Madagascar is one of the biggest islands on our planet and well known for its huge biodiversity and endemism. The island offers a few excellent windsurfing spots, which are located in the north nearby the city of Antsiranana or in the South at Lavanono. Several well known windsurfers travelled to Madagascar in the past like Andy Wolff, Klaas Voget, Thomas Traversa, Uli Hölz, Leon Jamaer or Graham Ezzy.
French Sylvain Bastide and his girlfriend Anais General travelled to Madagascar’s north in August 2019. On the best days the wind reached 30 – 40 knots and the waves were 3 meters high. They discovered the northwestern coast near Antsiranana. Emerald Sea & Sakalava Bay are the best spots. Both spots have waves, lagoons and clear blue, turquoise water.
Sylvain and Anais called their video “Vazaha”, a local word in Malagasy which means “stranger, Gringo or person with white skin.” The video doesn’t contain world class footage but shows the conditions quite well and the beaches and surrounding areas. Sylvain nails Back loops and rides waves together with Anais. The spots seem to be still jewels for windsurfers, who like starboard tack conditions and who love to explore foreign cultures and lifestyles. Guest houses are available. The costs for the flights will take a big part of the total travel budget.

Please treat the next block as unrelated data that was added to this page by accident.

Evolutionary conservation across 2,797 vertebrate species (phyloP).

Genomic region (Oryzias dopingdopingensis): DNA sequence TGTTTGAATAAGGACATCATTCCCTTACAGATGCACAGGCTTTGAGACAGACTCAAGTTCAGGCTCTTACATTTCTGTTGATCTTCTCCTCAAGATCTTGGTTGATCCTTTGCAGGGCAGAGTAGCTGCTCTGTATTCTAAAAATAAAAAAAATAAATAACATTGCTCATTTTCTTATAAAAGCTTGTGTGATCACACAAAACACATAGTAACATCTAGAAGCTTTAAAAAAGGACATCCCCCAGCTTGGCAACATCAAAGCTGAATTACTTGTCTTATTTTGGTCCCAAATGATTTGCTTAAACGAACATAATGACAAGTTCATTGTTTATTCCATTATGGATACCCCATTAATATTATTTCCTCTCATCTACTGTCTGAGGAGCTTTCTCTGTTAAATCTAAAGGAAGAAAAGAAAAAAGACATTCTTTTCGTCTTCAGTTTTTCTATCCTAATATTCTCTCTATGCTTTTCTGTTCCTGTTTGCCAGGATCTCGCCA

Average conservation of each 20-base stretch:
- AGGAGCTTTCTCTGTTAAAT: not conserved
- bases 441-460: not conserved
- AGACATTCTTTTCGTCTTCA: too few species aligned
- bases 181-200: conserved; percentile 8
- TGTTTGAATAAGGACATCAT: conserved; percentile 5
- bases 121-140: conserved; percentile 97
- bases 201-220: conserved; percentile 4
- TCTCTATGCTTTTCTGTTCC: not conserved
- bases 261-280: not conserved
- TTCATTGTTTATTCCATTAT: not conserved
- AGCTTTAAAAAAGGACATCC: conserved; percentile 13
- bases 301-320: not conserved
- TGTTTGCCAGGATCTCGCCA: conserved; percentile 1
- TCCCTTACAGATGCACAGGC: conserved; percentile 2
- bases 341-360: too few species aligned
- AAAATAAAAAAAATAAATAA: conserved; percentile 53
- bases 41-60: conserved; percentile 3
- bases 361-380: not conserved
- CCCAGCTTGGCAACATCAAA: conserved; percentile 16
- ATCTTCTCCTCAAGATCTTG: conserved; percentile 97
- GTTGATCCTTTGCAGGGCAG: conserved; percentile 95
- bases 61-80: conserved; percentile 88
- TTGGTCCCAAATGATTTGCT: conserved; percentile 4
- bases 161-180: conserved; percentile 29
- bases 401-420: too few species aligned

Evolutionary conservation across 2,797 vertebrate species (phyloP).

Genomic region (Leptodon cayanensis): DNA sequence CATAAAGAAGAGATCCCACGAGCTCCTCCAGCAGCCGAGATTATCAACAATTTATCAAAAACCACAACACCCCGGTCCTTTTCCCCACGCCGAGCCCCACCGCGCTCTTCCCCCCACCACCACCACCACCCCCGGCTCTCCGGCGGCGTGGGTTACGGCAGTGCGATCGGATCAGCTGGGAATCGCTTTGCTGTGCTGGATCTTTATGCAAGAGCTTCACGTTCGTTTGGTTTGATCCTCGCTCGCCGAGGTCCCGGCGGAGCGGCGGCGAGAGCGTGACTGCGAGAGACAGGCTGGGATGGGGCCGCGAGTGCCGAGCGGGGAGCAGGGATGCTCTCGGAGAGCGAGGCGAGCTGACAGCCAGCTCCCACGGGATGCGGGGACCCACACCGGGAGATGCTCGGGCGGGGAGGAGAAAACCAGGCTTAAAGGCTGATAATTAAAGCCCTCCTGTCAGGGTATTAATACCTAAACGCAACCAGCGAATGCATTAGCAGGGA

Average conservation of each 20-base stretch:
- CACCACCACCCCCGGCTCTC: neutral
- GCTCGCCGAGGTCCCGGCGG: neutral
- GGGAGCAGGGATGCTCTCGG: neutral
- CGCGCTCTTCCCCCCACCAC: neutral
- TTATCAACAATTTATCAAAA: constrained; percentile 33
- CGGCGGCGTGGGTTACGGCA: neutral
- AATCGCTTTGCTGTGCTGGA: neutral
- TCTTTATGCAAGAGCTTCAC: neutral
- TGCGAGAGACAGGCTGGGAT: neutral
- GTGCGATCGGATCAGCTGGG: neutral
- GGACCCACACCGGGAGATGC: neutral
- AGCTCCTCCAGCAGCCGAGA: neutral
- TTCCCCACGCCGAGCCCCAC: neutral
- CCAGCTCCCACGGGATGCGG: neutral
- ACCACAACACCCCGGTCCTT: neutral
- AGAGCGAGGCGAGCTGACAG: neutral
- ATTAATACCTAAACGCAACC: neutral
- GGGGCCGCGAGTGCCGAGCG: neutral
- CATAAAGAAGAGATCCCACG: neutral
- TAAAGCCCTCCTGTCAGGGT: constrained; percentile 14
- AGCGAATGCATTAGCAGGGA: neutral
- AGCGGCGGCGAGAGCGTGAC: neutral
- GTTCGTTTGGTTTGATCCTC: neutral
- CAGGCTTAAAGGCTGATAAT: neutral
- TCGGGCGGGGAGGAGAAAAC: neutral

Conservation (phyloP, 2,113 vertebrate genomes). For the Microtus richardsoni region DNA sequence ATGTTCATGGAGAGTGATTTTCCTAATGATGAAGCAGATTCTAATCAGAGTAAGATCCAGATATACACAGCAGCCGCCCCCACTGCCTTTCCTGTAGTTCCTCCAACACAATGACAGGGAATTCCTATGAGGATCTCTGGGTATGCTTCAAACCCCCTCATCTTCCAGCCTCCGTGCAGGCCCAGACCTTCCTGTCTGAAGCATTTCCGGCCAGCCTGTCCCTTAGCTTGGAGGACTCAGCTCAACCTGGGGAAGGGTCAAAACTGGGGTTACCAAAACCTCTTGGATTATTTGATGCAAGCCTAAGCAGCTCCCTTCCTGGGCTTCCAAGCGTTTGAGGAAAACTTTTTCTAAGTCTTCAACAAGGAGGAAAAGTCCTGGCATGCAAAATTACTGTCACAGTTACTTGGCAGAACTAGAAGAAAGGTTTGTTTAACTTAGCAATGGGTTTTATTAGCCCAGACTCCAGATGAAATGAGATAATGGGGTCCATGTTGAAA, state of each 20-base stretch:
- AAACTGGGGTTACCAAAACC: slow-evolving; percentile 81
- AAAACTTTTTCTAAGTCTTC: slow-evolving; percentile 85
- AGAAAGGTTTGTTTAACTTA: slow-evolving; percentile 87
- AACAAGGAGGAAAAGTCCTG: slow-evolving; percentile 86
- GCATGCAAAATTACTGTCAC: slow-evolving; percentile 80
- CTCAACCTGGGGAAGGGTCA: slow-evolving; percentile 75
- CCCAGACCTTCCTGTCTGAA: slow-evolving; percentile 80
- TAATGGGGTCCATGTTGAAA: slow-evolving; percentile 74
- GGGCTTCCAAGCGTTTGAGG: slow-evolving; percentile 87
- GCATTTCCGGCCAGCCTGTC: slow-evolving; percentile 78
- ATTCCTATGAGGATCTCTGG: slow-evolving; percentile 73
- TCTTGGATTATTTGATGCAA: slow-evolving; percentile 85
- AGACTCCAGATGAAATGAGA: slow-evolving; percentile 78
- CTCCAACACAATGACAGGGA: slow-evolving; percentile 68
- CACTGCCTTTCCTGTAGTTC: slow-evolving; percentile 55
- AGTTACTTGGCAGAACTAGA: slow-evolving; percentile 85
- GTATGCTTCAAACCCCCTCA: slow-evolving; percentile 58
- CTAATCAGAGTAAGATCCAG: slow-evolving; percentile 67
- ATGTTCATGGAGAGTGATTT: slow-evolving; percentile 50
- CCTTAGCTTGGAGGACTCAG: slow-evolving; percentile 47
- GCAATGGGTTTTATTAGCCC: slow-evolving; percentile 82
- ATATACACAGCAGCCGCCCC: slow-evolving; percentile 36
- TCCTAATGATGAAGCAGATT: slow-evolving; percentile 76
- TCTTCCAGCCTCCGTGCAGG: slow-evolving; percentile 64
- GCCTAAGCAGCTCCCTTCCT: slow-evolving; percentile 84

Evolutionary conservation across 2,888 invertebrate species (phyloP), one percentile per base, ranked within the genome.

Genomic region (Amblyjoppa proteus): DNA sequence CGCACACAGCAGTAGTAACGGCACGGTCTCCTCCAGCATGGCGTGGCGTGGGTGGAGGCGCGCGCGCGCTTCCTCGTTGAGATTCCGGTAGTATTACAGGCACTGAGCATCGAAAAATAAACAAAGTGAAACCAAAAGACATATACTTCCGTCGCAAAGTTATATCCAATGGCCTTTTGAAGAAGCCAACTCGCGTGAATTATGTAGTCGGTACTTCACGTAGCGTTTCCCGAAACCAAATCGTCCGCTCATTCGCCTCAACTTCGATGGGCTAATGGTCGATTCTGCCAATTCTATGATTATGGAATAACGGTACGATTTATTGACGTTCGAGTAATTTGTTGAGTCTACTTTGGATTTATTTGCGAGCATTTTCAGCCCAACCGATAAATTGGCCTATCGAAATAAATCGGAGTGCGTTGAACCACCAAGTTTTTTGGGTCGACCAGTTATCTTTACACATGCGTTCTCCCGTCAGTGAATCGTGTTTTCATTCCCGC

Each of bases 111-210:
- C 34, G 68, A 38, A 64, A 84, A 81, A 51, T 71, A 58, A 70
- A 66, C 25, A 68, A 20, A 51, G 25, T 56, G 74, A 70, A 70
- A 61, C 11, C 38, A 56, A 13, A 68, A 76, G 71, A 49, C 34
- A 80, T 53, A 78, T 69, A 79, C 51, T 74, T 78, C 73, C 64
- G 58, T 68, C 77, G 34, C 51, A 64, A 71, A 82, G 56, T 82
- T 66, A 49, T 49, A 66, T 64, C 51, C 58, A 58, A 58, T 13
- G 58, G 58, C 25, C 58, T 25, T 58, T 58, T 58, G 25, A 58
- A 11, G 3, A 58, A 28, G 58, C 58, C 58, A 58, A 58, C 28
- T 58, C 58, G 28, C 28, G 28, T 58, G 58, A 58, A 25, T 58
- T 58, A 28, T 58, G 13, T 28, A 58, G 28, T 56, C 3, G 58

“We stayed 20 days there, around 12 days at the Emerald Sea and 8 days at Sakalava. At Emerald Sea are no windsurfers except two teachers from Babaomby lodge. Not a lot of kitesurfers are in the waves. On many days I wished other people to come.
At Sakalava are a few kiters in the waves (beginner). We had 35 knots every day with 2.5m waves, but you can’t really see it on the video. It’s pretty hard to film. Sakalava is funny for jumping and less good for wave riding. At mid tide the waves are great. It’s way more easy to go to the wave spot. It needs 5 minutes.
The wave at Emerald Sea is really nice, easy and glassy (3 wave sets). You need to go for really short turns to hit the wave like in Pacasmayo. The spot is far from the beach. It needs to windsurf around 1 hour to make it to the waves. For me it’s better than Mauritius. You can try tricks and it’s quite big. It works at low and high tide. The people are very friendly, the food is amazing (better than in Mauritius ) and the landscape is so beautiful. It was one of my favorite trips. I would like to try Lavanono for the next year… For the accommodation our lodge was cheap (15€/night), but the lunch and dinner were expensive (13€/meal). It’s possible to eat on the island close to the wave spot (fisherman) for around 7€.” (Sylvain Bastide told us about the trip to Madagascar)
- interview with local Geoffrey Billy Gaspard about windsurfing in the north of Madagascar
Wave windsurfing at the north western coast of Madagascar